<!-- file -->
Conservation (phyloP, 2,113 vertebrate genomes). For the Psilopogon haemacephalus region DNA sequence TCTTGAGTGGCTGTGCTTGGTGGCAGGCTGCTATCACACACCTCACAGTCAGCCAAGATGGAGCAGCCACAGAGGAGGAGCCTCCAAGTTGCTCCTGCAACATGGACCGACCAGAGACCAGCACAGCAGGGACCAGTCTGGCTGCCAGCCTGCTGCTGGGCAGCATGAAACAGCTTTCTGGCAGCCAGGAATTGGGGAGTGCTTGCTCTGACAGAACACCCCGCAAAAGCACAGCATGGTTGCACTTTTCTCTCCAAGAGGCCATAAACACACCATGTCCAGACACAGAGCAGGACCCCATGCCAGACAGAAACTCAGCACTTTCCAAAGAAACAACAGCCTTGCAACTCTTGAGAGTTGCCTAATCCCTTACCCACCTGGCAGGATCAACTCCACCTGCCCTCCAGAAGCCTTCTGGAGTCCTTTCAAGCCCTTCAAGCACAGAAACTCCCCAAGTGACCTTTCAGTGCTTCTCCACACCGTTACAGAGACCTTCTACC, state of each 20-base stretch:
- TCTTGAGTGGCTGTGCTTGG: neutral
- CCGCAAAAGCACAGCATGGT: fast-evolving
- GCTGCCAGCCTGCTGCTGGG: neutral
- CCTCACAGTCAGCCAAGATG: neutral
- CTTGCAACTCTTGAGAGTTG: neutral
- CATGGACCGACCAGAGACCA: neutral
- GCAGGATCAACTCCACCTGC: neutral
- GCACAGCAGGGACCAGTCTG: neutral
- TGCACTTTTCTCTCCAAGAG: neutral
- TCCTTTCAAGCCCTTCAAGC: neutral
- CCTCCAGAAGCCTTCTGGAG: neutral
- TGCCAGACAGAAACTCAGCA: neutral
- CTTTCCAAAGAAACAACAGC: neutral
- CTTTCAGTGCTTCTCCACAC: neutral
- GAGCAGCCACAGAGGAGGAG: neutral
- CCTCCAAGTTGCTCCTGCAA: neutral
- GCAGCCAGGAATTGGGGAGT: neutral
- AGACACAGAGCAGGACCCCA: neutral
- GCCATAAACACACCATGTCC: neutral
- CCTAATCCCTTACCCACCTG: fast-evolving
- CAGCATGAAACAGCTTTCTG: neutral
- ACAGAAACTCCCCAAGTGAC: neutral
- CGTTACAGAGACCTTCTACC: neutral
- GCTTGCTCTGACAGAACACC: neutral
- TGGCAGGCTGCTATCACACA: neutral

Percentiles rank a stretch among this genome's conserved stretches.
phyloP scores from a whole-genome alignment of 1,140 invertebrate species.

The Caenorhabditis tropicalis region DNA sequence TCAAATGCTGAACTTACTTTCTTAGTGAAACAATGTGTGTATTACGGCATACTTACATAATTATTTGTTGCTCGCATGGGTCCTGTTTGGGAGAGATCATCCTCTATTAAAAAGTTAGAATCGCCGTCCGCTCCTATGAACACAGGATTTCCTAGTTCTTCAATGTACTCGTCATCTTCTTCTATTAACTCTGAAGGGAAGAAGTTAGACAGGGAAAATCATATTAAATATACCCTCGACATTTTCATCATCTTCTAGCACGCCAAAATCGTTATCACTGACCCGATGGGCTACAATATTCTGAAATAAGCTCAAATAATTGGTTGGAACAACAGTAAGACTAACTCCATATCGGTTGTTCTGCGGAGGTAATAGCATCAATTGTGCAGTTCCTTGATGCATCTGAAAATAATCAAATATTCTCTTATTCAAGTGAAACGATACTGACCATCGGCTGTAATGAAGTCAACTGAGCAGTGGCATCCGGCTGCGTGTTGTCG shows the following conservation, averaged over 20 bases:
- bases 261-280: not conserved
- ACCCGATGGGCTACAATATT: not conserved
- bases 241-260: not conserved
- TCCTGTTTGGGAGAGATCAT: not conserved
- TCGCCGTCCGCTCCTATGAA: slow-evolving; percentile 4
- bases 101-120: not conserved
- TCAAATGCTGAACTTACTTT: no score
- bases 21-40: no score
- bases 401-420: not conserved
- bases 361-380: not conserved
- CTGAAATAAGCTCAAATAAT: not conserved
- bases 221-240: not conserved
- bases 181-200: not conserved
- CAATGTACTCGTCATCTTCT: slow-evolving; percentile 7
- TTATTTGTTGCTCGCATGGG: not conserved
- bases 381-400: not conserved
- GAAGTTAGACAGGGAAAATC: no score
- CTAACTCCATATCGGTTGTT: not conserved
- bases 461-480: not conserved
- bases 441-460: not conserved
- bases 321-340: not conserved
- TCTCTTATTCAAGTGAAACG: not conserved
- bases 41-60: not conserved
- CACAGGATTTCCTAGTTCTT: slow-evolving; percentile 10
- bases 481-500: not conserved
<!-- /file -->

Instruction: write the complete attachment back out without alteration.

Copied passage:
Conservation (phyloP, 2,113 vertebrate genomes). For the Psilopogon haemacephalus region DNA sequence TCTTGAGTGGCTGTGCTTGGTGGCAGGCTGCTATCACACACCTCACAGTCAGCCAAGATGGAGCAGCCACAGAGGAGGAGCCTCCAAGTTGCTCCTGCAACATGGACCGACCAGAGACCAGCACAGCAGGGACCAGTCTGGCTGCCAGCCTGCTGCTGGGCAGCATGAAACAGCTTTCTGGCAGCCAGGAATTGGGGAGTGCTTGCTCTGACAGAACACCCCGCAAAAGCACAGCATGGTTGCACTTTTCTCTCCAAGAGGCCATAAACACACCATGTCCAGACACAGAGCAGGACCCCATGCCAGACAGAAACTCAGCACTTTCCAAAGAAACAACAGCCTTGCAACTCTTGAGAGTTGCCTAATCCCTTACCCACCTGGCAGGATCAACTCCACCTGCCCTCCAGAAGCCTTCTGGAGTCCTTTCAAGCCCTTCAAGCACAGAAACTCCCCAAGTGACCTTTCAGTGCTTCTCCACACCGTTACAGAGACCTTCTACC, state of each 20-base stretch:
- TCTTGAGTGGCTGTGCTTGG: neutral
- CCGCAAAAGCACAGCATGGT: fast-evolving
- GCTGCCAGCCTGCTGCTGGG: neutral
- CCTCACAGTCAGCCAAGATG: neutral
- CTTGCAACTCTTGAGAGTTG: neutral
- CATGGACCGACCAGAGACCA: neutral
- GCAGGATCAACTCCACCTGC: neutral
- GCACAGCAGGGACCAGTCTG: neutral
- TGCACTTTTCTCTCCAAGAG: neutral
- TCCTTTCAAGCCCTTCAAGC: neutral
- CCTCCAGAAGCCTTCTGGAG: neutral
- TGCCAGACAGAAACTCAGCA: neutral
- CTTTCCAAAGAAACAACAGC: neutral
- CTTTCAGTGCTTCTCCACAC: neutral
- GAGCAGCCACAGAGGAGGAG: neutral
- CCTCCAAGTTGCTCCTGCAA: neutral
- GCAGCCAGGAATTGGGGAGT: neutral
- AGACACAGAGCAGGACCCCA: neutral
- GCCATAAACACACCATGTCC: neutral
- CCTAATCCCTTACCCACCTG: fast-evolving
- CAGCATGAAACAGCTTTCTG: neutral
- ACAGAAACTCCCCAAGTGAC: neutral
- CGTTACAGAGACCTTCTACC: neutral
- GCTTGCTCTGACAGAACACC: neutral
- TGGCAGGCTGCTATCACACA: neutral

Percentiles rank a stretch among this genome's conserved stretches.
phyloP scores from a whole-genome alignment of 1,140 invertebrate species.

The Caenorhabditis tropicalis region DNA sequence TCAAATGCTGAACTTACTTTCTTAGTGAAACAATGTGTGTATTACGGCATACTTACATAATTATTTGTTGCTCGCATGGGTCCTGTTTGGGAGAGATCATCCTCTATTAAAAAGTTAGAATCGCCGTCCGCTCCTATGAACACAGGATTTCCTAGTTCTTCAATGTACTCGTCATCTTCTTCTATTAACTCTGAAGGGAAGAAGTTAGACAGGGAAAATCATATTAAATATACCCTCGACATTTTCATCATCTTCTAGCACGCCAAAATCGTTATCACTGACCCGATGGGCTACAATATTCTGAAATAAGCTCAAATAATTGGTTGGAACAACAGTAAGACTAACTCCATATCGGTTGTTCTGCGGAGGTAATAGCATCAATTGTGCAGTTCCTTGATGCATCTGAAAATAATCAAATATTCTCTTATTCAAGTGAAACGATACTGACCATCGGCTGTAATGAAGTCAACTGAGCAGTGGCATCCGGCTGCGTGTTGTCG shows the following conservation, averaged over 20 bases:
- bases 261-280: not conserved
- ACCCGATGGGCTACAATATT: not conserved
- bases 241-260: not conserved
- TCCTGTTTGGGAGAGATCAT: not conserved
- TCGCCGTCCGCTCCTATGAA: slow-evolving; percentile 4
- bases 101-120: not conserved
- TCAAATGCTGAACTTACTTT: no score
- bases 21-40: no score
- bases 401-420: not conserved
- bases 361-380: not conserved
- CTGAAATAAGCTCAAATAAT: not conserved
- bases 221-240: not conserved
- bases 181-200: not conserved
- CAATGTACTCGTCATCTTCT: slow-evolving; percentile 7
- TTATTTGTTGCTCGCATGGG: not conserved
- bases 381-400: not conserved
- GAAGTTAGACAGGGAAAATC: no score
- CTAACTCCATATCGGTTGTT: not conserved
- bases 461-480: not conserved
- bases 441-460: not conserved
- bases 321-340: not conserved
- TCTCTTATTCAAGTGAAACG: not conserved
- bases 41-60: not conserved
- CACAGGATTTCCTAGTTCTT: slow-evolving; percentile 10
- bases 481-500: not conserved